Jerry Fishenden writes in Computer Weekly:
The government’s new identity assurance strategy is a significant and welcome change of direction.
Until last year, the Identity Cards Act sought to provide government with monopoly ownership of our identity. But now the Act has been repealed and proposals brought forward to let us choose our own identity provider in an open marketplace of trusted providers. In the future we could find ourselves authenticating to government services using our own choice of ID, such as a bank card or mobile phone – or perhaps even an ID issued by a “Big Society” mutual or social enterprise.
This “new” approach is not in fact entirely new. The UK government tried something similar during the late 1990s, working closely with third-party ID providers such as Royal Mail, Barclays, NatWest and the British Chamber of Commerce. Citizens and businesses could use such third-party IDs to authenticate themselves to online government services. Several “joined-up” service demonstrators were piloted including notifying the whole of government of a change of address once; and registering as self-employed using a single, integrated smart form.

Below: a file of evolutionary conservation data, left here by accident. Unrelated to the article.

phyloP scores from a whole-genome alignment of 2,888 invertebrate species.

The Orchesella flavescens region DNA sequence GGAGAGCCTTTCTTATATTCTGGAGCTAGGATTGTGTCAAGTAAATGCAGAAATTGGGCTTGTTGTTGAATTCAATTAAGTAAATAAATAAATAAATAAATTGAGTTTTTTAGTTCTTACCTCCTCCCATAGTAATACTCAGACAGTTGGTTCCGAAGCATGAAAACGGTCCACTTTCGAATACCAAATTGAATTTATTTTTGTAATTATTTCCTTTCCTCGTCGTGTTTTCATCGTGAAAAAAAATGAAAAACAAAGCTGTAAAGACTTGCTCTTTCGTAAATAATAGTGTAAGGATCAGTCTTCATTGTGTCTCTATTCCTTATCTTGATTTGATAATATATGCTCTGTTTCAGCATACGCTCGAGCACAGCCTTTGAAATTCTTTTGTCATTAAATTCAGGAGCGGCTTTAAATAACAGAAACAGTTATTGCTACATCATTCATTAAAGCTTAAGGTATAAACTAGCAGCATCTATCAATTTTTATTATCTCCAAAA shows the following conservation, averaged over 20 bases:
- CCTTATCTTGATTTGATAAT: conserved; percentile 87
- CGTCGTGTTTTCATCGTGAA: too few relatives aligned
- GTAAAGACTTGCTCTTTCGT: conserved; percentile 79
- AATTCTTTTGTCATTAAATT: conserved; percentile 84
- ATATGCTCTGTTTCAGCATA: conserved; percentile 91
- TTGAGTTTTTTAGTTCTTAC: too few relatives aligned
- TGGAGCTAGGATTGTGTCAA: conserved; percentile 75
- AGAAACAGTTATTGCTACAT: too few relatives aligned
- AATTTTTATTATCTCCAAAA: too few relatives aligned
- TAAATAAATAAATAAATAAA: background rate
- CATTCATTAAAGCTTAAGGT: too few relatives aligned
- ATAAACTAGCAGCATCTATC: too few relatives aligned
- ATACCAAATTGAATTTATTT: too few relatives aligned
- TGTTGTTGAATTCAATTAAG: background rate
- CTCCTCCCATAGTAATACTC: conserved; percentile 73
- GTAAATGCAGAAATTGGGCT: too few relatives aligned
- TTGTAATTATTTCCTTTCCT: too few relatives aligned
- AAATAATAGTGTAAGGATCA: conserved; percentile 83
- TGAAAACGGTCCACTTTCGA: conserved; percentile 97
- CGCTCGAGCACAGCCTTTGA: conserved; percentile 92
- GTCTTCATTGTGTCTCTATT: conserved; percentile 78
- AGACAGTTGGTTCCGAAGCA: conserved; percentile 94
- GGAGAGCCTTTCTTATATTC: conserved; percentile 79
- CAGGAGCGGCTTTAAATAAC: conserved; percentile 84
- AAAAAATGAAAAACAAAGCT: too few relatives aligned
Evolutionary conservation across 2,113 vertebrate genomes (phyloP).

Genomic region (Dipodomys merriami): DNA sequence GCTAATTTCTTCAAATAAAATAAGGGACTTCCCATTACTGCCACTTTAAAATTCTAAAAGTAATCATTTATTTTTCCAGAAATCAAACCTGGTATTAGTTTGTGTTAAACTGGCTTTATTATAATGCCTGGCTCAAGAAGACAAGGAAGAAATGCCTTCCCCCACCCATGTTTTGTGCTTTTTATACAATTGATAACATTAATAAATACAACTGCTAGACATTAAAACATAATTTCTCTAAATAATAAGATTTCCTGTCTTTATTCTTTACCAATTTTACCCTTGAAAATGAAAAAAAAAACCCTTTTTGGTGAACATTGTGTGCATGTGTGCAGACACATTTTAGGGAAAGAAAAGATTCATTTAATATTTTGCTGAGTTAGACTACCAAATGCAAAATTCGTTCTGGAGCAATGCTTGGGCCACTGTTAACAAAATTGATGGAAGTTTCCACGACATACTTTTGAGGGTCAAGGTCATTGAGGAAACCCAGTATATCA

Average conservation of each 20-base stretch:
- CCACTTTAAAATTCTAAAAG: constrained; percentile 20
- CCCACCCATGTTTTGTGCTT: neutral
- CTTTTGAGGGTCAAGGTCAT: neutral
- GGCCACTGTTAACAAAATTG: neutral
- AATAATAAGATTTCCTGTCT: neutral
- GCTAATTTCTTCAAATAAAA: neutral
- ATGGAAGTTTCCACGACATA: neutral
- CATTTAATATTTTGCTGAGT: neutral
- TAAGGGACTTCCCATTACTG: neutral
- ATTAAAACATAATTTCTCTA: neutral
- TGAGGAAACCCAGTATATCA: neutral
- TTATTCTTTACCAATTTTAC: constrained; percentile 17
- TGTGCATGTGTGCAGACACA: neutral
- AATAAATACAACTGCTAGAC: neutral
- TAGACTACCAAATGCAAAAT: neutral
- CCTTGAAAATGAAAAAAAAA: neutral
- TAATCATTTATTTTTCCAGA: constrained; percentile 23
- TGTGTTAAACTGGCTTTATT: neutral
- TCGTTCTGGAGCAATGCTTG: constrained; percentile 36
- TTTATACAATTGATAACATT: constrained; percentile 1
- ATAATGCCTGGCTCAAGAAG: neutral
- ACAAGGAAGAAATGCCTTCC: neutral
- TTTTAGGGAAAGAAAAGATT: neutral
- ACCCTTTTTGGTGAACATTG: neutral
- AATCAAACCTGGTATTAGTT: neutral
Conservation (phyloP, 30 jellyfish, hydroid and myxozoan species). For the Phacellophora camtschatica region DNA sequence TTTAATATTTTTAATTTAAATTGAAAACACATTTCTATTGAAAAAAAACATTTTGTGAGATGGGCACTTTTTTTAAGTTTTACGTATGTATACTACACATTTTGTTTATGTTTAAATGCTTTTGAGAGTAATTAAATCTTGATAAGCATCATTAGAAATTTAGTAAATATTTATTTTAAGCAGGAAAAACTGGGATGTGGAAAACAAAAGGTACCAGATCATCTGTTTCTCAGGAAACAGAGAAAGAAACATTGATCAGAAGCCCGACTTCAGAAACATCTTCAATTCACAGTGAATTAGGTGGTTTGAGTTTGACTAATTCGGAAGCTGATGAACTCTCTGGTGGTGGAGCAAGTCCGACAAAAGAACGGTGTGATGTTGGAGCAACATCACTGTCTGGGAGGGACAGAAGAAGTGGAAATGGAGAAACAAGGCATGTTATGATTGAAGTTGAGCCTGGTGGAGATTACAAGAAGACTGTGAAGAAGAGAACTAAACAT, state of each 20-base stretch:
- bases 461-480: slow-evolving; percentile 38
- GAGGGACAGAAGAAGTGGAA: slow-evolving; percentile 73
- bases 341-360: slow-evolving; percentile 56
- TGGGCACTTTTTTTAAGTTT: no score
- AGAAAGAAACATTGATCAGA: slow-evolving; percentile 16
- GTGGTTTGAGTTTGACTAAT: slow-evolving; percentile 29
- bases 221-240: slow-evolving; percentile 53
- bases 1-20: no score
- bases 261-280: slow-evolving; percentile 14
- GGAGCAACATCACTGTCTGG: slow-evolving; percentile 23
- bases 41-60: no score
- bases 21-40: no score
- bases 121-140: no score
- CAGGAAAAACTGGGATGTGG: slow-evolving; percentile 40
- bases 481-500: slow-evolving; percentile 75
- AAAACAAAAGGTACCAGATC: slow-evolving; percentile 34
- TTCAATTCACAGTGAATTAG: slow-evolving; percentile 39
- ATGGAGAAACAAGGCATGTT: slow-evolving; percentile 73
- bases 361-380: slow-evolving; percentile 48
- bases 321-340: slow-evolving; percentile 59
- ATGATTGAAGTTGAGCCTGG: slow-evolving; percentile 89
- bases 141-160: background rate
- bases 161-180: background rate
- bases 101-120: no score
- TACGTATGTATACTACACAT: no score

So what went wrong? The lack of a sustainable commercial model led the third-party ID providers to exit from the market. Some providers tried to charge for their cards – as much as £50 a year – and found little appetite among their potential audience to pay for the debatable pleasure of interacting with government online. Another unresolved issue was liability. Who, for example, was liable if a third-party provider authenticated someone and government subsequently suffered fraud as a consequence? Why would you take that risk as an ID provider unless there was also a balancing commercial benefit in providing the service?